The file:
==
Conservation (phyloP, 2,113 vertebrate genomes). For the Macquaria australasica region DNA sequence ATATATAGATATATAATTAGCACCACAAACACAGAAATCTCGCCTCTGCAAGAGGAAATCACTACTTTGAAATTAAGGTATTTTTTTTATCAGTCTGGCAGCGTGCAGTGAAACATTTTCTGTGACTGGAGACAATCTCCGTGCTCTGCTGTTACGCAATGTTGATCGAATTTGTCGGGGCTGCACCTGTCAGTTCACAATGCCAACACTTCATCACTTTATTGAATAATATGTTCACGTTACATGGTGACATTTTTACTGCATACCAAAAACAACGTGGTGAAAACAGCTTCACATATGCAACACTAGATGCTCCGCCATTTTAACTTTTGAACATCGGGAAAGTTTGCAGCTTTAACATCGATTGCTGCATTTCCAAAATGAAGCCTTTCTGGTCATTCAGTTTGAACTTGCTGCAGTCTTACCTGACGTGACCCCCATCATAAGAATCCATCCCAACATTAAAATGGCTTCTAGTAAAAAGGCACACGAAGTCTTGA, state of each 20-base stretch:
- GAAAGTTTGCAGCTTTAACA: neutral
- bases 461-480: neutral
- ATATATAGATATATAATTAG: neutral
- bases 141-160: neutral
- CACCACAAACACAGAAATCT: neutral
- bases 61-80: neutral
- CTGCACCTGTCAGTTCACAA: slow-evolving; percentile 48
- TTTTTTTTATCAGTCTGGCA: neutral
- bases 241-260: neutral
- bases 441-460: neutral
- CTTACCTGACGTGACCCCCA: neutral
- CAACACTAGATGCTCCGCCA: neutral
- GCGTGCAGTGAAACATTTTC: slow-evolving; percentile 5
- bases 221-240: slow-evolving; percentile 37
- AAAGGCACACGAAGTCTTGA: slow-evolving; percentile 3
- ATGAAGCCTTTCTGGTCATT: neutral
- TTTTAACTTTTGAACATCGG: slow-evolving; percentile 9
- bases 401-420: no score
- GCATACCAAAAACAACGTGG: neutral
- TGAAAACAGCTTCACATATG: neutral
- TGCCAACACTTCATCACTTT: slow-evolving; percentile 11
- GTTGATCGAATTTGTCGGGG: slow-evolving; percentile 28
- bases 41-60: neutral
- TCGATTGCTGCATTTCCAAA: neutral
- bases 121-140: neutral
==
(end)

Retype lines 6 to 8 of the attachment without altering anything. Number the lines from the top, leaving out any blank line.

- CACCACAAACACAGAAATCT: neutral
- bases 61-80: neutral
- CTGCACCTGTCAGTTCACAA: slow-evolving; percentile 48